The Second Great Awakening marked a fundamental transition in American religious life. Many early American religious groups in the Calvinist tradition had emphasized the deep depravity of human beings and believed they could only be saved through the grace of God.
The new evangelical movement, however, placed greater emphasis on humans' ability to change their situation for the better. By stressing that individuals could assert their " free will " in choosing to be saved and by suggesting that salvation was open to all human beings, the Second Great Awakening embraced a more optimistic view of the human condition.
The repeated and varied revivals of these several decades helped make the United States a much more deeply Protestant nation than it had been before.
Finally, the Second Great Awakening also included greater public roles for white women and much higher African-American participation in Christianity than ever before. The Iroquois Tribes 2. The House of Burgesses 3. Witchcraft in Salem 4. The Ideas of Benjamin Franklin 5. Life in the Plantation South 6. A New African-American Culture 7. The Treaty of Paris and Its Impact 9. The Intolerable Acts The Declaration of Independence Yorktown and the Treaty of Paris When Does the Revolution End? Revolutionary Changes and Limitations: The Age of Atlantic Revolutions The Economic Crisis of the s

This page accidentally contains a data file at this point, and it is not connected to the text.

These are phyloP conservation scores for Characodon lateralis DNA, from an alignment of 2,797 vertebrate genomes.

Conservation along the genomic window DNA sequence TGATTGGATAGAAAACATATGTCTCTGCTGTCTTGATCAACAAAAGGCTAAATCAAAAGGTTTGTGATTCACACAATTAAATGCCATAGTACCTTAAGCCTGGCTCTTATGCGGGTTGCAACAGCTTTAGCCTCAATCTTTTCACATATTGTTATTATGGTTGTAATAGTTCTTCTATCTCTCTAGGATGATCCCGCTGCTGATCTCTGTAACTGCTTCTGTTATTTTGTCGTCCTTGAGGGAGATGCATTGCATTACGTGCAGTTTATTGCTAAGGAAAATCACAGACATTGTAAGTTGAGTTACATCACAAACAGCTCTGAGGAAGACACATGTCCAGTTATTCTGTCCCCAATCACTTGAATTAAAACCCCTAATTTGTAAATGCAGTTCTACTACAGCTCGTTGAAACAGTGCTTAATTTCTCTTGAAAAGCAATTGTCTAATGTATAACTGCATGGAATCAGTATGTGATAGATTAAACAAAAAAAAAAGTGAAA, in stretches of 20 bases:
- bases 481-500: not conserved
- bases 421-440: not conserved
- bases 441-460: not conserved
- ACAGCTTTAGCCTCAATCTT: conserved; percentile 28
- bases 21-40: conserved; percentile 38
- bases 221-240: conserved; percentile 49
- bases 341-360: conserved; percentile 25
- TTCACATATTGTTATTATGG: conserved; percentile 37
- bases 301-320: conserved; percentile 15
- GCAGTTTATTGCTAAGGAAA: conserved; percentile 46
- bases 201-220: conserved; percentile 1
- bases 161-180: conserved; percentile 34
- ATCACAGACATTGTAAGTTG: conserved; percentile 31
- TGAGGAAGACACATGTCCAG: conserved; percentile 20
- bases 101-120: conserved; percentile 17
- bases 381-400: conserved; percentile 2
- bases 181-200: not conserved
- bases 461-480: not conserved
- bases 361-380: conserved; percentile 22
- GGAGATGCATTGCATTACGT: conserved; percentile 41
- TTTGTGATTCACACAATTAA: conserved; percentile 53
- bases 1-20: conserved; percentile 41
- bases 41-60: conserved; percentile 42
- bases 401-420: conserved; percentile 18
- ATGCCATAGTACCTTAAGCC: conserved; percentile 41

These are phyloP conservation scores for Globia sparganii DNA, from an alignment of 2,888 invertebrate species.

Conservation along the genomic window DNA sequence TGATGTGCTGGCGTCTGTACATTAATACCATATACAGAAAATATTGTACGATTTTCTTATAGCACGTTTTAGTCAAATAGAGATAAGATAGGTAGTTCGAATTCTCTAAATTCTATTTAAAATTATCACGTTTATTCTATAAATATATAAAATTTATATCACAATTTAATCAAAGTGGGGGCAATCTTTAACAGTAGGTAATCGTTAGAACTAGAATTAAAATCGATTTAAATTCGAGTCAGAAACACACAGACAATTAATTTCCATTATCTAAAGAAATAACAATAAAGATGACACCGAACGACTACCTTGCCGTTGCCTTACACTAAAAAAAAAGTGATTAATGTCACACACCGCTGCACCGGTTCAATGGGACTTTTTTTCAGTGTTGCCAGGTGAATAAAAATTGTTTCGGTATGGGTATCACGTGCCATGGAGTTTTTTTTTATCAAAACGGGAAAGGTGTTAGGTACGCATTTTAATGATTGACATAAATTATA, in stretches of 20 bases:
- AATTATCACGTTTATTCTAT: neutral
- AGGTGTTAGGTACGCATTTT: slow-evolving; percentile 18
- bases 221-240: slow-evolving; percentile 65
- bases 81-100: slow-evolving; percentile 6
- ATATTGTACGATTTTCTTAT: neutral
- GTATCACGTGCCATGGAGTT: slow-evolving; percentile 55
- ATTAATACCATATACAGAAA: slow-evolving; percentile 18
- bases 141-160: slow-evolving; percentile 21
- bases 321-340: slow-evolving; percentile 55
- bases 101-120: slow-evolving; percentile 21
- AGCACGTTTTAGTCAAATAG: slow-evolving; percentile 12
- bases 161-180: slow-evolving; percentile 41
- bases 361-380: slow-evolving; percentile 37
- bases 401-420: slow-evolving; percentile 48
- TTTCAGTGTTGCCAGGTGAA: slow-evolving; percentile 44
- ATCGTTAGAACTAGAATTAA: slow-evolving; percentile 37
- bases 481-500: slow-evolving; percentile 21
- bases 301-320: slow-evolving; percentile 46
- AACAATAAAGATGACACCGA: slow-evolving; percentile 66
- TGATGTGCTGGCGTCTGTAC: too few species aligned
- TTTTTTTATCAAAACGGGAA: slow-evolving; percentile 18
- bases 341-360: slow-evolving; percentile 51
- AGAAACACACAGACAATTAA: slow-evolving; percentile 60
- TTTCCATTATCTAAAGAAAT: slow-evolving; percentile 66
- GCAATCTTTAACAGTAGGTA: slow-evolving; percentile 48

The Second Great Awakening - The Second Great Awakening was a religious revival. It influenced the entire country to do good things in .
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Second Great Awakening Essay. Second Great Awakening. There was evidence of progress in the role of white middle class women, between and , due to the commercial economy and the religious revival brought on by the antebellum market revolution and Second Great Awakening. Free Essay: In the 's, 's, and beyond, There is a Second Great Awakening. The Second Great Awakening had a decided impact on American society. In the.
Second Great Awakening In the late s and s a religious revival called the Second Great Awakening had a strong impact on the American religion and reform. Second Great Awakening This Essay Second Great Awakening and other 64,+ term papers, college essay examples and free essays are available now on elmercuriodigital.ml Autor: skylarmas • October 1, • Essay • Words (2 Pages) • /5(1).